There is strong support amongst Peers for the Government to shelve plans to redefine marriage, according to a new poll.
Almost six out of ten members of the House of Lords said the Coalition should postpone legalising same-sex marriage until it becomes clearer whether the majority of the public are in favour.
Equalities Minister Maria Miller revealed last month that just under 53 per cent of responses to the consultation on gay marriage supported the proposals.
But that figure discounts the views of 500,000 opponents whose names and addresses were submitted as part of the consultation process.
The ComRes poll, carried out for campaign group Coalition for Marriage, found that 56 per cent of Peers agreed with the statement that the Government should “not proceed” with the changes if the consultation does not show “broad support”.
Coalition for Marriage campaign director Colin Hart said ordinary people do not want marriage to be redefined.
He said: “Mr Cameron should realise that trying to ram through this policy in a desperate bid to appear trendy and progressive is not fooling anyone.”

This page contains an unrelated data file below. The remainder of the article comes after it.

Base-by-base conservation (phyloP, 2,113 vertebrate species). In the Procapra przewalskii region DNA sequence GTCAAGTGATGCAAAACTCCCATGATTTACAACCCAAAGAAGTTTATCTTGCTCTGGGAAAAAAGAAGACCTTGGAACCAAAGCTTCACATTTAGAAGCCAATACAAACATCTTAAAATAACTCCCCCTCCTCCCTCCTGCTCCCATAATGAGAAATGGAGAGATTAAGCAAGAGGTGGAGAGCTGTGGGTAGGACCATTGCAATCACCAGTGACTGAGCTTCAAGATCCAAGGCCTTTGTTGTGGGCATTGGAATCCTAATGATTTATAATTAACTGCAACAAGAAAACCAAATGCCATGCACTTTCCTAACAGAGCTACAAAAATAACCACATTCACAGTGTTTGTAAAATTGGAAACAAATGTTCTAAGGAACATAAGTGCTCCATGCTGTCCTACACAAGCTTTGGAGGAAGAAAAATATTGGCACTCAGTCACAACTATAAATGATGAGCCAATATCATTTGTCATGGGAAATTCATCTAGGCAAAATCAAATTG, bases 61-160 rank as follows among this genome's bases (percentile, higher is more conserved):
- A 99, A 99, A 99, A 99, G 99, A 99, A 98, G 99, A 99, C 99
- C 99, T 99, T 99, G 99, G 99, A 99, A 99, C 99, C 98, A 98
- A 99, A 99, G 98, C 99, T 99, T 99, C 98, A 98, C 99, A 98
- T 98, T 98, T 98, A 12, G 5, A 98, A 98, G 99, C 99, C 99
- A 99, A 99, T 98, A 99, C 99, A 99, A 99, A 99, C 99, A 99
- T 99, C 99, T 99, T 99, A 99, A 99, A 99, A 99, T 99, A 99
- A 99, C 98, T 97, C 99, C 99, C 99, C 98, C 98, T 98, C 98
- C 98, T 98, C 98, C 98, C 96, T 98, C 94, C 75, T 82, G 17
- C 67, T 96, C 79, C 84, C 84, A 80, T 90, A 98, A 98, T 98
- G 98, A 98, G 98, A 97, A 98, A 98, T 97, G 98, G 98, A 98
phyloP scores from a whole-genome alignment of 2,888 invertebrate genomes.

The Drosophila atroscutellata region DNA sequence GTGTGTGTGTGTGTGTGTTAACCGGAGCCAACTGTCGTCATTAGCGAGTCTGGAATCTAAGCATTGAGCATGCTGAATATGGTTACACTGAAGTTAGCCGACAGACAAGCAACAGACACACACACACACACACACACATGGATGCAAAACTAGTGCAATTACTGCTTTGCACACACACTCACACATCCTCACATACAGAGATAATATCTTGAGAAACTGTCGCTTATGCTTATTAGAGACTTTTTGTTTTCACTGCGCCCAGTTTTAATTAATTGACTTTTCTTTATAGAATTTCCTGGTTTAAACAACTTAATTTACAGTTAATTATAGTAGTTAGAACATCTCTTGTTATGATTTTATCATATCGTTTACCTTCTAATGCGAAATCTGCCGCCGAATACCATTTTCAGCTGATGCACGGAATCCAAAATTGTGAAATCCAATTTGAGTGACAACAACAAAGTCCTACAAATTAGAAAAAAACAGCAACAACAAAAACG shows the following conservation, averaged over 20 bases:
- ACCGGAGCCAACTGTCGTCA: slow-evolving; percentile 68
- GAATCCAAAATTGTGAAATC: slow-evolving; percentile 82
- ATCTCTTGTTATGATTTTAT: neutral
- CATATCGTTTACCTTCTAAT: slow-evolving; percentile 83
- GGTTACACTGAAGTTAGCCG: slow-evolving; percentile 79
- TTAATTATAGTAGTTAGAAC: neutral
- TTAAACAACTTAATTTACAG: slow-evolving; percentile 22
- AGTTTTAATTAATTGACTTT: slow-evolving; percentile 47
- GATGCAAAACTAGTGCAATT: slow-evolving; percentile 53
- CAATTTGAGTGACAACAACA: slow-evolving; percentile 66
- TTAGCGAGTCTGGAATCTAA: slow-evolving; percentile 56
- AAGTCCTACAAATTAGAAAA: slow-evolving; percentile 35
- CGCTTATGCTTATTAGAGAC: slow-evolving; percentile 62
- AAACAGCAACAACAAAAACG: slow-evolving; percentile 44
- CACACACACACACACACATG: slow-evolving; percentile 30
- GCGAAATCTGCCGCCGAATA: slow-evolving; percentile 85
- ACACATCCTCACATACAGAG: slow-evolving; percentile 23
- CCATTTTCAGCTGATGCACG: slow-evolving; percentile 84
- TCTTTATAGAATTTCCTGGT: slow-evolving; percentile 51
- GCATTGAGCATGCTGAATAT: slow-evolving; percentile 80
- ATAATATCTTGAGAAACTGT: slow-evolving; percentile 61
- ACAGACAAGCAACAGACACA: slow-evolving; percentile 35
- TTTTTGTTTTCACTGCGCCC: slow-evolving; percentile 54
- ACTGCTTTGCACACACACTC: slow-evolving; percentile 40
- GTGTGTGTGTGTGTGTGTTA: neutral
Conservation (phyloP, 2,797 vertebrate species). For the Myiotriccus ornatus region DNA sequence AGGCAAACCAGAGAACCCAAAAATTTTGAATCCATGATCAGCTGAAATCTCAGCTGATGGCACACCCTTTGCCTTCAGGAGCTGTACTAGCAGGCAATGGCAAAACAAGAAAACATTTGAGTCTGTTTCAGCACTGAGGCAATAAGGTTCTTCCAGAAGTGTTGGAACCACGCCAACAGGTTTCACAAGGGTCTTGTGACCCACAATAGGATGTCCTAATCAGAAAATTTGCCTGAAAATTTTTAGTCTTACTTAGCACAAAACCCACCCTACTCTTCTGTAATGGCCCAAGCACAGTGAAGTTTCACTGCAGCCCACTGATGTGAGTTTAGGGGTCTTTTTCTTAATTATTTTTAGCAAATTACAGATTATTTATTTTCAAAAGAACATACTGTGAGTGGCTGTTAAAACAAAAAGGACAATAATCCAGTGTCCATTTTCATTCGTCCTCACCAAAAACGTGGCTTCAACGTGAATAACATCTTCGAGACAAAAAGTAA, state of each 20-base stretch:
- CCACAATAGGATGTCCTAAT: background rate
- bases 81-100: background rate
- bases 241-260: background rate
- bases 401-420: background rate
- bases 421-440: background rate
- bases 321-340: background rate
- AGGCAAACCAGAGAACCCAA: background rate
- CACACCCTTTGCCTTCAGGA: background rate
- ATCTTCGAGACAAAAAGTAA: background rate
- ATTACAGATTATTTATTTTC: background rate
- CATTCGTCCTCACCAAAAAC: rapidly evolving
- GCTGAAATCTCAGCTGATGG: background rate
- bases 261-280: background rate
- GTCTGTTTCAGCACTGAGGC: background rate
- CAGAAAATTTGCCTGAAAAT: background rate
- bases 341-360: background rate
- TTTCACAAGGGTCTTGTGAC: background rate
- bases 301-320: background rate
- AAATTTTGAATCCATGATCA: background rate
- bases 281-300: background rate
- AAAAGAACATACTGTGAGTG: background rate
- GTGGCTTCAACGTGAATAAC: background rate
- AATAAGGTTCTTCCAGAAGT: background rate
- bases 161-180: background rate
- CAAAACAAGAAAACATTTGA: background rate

He added: “Ordinary people want him to stop meddling with the institution of marriage and get on with fixing Britain’s flatlining economy.
“If Mr Cameron and Mr Clegg believe this policy is both the right thing to do and popular why do they not trust the British people and let them have their say?” he said.
The same-sex marriage Bill is due to be voted on in the House of Commons in a matter of weeks.
Those likely to oppose the move include more than 130 Tory MPs.
And this latest poll will boost hope that the Bill will be defeated in the Lords.
Ruth Hunt, Stonewall’s Director of Public Affairs, said in an interview for Radio 4 that they expect a “struggle” in the House of Lords.
But Labour Leader in the Lords Janet Royall dismissed this on Twitter, claiming that the vote by Peers will not really “pose a huge problem.”